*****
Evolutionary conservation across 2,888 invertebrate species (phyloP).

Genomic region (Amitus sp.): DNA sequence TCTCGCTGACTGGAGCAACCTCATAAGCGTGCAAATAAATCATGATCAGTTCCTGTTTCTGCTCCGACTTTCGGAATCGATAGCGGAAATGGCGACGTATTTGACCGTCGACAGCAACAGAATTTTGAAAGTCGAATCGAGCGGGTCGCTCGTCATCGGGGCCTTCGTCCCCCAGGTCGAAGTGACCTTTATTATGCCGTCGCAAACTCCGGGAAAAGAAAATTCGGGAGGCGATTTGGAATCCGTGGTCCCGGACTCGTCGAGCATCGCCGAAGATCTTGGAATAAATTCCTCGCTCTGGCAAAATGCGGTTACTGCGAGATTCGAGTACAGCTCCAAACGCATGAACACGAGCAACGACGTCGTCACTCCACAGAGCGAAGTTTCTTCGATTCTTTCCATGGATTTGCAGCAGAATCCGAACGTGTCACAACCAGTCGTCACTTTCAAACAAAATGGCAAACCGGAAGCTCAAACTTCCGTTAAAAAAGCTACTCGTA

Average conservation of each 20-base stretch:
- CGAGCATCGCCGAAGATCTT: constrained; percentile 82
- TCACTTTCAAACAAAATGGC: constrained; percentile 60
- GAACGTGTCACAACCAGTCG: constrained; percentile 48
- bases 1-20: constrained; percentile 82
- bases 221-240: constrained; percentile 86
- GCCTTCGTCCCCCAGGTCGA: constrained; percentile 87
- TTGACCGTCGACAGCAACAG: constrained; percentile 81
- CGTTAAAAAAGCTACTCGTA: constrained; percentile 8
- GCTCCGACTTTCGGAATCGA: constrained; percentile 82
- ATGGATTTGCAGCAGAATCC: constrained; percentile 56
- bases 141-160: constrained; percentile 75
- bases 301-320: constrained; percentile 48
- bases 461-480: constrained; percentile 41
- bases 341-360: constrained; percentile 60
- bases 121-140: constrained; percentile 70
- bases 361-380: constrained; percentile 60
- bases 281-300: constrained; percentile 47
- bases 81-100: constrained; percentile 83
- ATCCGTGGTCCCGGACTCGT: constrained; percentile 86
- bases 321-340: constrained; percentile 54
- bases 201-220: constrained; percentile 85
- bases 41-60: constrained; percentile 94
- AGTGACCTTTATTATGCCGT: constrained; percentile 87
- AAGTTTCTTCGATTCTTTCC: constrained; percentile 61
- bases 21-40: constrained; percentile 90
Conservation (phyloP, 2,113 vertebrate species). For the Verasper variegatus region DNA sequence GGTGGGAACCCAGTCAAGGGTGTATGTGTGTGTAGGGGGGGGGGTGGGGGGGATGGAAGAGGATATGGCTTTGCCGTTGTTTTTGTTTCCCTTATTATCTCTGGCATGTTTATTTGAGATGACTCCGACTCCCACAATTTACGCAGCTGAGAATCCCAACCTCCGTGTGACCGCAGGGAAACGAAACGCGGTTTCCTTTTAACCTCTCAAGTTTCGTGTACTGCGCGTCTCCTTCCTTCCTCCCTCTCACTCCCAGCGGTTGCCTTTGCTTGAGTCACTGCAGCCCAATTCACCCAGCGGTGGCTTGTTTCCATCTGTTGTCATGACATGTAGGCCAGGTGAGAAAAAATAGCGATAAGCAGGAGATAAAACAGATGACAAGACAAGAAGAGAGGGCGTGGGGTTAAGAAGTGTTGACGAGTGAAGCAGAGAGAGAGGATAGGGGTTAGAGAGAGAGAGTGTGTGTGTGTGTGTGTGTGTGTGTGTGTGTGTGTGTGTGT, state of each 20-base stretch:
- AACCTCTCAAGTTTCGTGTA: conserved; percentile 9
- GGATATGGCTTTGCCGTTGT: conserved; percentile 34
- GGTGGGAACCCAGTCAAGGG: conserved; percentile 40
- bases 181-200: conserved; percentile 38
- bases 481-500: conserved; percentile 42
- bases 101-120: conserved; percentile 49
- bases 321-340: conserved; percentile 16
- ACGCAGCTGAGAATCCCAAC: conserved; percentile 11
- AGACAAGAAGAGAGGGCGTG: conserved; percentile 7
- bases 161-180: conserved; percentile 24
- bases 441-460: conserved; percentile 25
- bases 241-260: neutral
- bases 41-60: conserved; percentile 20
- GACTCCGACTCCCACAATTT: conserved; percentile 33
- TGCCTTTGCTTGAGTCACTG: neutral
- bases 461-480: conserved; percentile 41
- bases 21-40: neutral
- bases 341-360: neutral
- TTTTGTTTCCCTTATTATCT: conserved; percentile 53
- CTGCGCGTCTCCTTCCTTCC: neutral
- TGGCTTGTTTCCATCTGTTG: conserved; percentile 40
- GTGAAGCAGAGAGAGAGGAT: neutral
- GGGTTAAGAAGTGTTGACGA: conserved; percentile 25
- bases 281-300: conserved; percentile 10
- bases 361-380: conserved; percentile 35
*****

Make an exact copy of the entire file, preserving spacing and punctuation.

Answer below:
Evolutionary conservation across 2,888 invertebrate species (phyloP).

Genomic region (Amitus sp.): DNA sequence TCTCGCTGACTGGAGCAACCTCATAAGCGTGCAAATAAATCATGATCAGTTCCTGTTTCTGCTCCGACTTTCGGAATCGATAGCGGAAATGGCGACGTATTTGACCGTCGACAGCAACAGAATTTTGAAAGTCGAATCGAGCGGGTCGCTCGTCATCGGGGCCTTCGTCCCCCAGGTCGAAGTGACCTTTATTATGCCGTCGCAAACTCCGGGAAAAGAAAATTCGGGAGGCGATTTGGAATCCGTGGTCCCGGACTCGTCGAGCATCGCCGAAGATCTTGGAATAAATTCCTCGCTCTGGCAAAATGCGGTTACTGCGAGATTCGAGTACAGCTCCAAACGCATGAACACGAGCAACGACGTCGTCACTCCACAGAGCGAAGTTTCTTCGATTCTTTCCATGGATTTGCAGCAGAATCCGAACGTGTCACAACCAGTCGTCACTTTCAAACAAAATGGCAAACCGGAAGCTCAAACTTCCGTTAAAAAAGCTACTCGTA

Average conservation of each 20-base stretch:
- CGAGCATCGCCGAAGATCTT: constrained; percentile 82
- TCACTTTCAAACAAAATGGC: constrained; percentile 60
- GAACGTGTCACAACCAGTCG: constrained; percentile 48
- bases 1-20: constrained; percentile 82
- bases 221-240: constrained; percentile 86
- GCCTTCGTCCCCCAGGTCGA: constrained; percentile 87
- TTGACCGTCGACAGCAACAG: constrained; percentile 81
- CGTTAAAAAAGCTACTCGTA: constrained; percentile 8
- GCTCCGACTTTCGGAATCGA: constrained; percentile 82
- ATGGATTTGCAGCAGAATCC: constrained; percentile 56
- bases 141-160: constrained; percentile 75
- bases 301-320: constrained; percentile 48
- bases 461-480: constrained; percentile 41
- bases 341-360: constrained; percentile 60
- bases 121-140: constrained; percentile 70
- bases 361-380: constrained; percentile 60
- bases 281-300: constrained; percentile 47
- bases 81-100: constrained; percentile 83
- ATCCGTGGTCCCGGACTCGT: constrained; percentile 86
- bases 321-340: constrained; percentile 54
- bases 201-220: constrained; percentile 85
- bases 41-60: constrained; percentile 94
- AGTGACCTTTATTATGCCGT: constrained; percentile 87
- AAGTTTCTTCGATTCTTTCC: constrained; percentile 61
- bases 21-40: constrained; percentile 90
Conservation (phyloP, 2,113 vertebrate species). For the Verasper variegatus region DNA sequence GGTGGGAACCCAGTCAAGGGTGTATGTGTGTGTAGGGGGGGGGGTGGGGGGGATGGAAGAGGATATGGCTTTGCCGTTGTTTTTGTTTCCCTTATTATCTCTGGCATGTTTATTTGAGATGACTCCGACTCCCACAATTTACGCAGCTGAGAATCCCAACCTCCGTGTGACCGCAGGGAAACGAAACGCGGTTTCCTTTTAACCTCTCAAGTTTCGTGTACTGCGCGTCTCCTTCCTTCCTCCCTCTCACTCCCAGCGGTTGCCTTTGCTTGAGTCACTGCAGCCCAATTCACCCAGCGGTGGCTTGTTTCCATCTGTTGTCATGACATGTAGGCCAGGTGAGAAAAAATAGCGATAAGCAGGAGATAAAACAGATGACAAGACAAGAAGAGAGGGCGTGGGGTTAAGAAGTGTTGACGAGTGAAGCAGAGAGAGAGGATAGGGGTTAGAGAGAGAGAGTGTGTGTGTGTGTGTGTGTGTGTGTGTGTGTGTGTGTGTGT, state of each 20-base stretch:
- AACCTCTCAAGTTTCGTGTA: conserved; percentile 9
- GGATATGGCTTTGCCGTTGT: conserved; percentile 34
- GGTGGGAACCCAGTCAAGGG: conserved; percentile 40
- bases 181-200: conserved; percentile 38
- bases 481-500: conserved; percentile 42
- bases 101-120: conserved; percentile 49
- bases 321-340: conserved; percentile 16
- ACGCAGCTGAGAATCCCAAC: conserved; percentile 11
- AGACAAGAAGAGAGGGCGTG: conserved; percentile 7
- bases 161-180: conserved; percentile 24
- bases 441-460: conserved; percentile 25
- bases 241-260: neutral
- bases 41-60: conserved; percentile 20
- GACTCCGACTCCCACAATTT: conserved; percentile 33
- TGCCTTTGCTTGAGTCACTG: neutral
- bases 461-480: conserved; percentile 41
- bases 21-40: neutral
- bases 341-360: neutral
- TTTTGTTTCCCTTATTATCT: conserved; percentile 53
- CTGCGCGTCTCCTTCCTTCC: neutral
- TGGCTTGTTTCCATCTGTTG: conserved; percentile 40
- GTGAAGCAGAGAGAGAGGAT: neutral
- GGGTTAAGAAGTGTTGACGA: conserved; percentile 25
- bases 281-300: conserved; percentile 10
- bases 361-380: conserved; percentile 35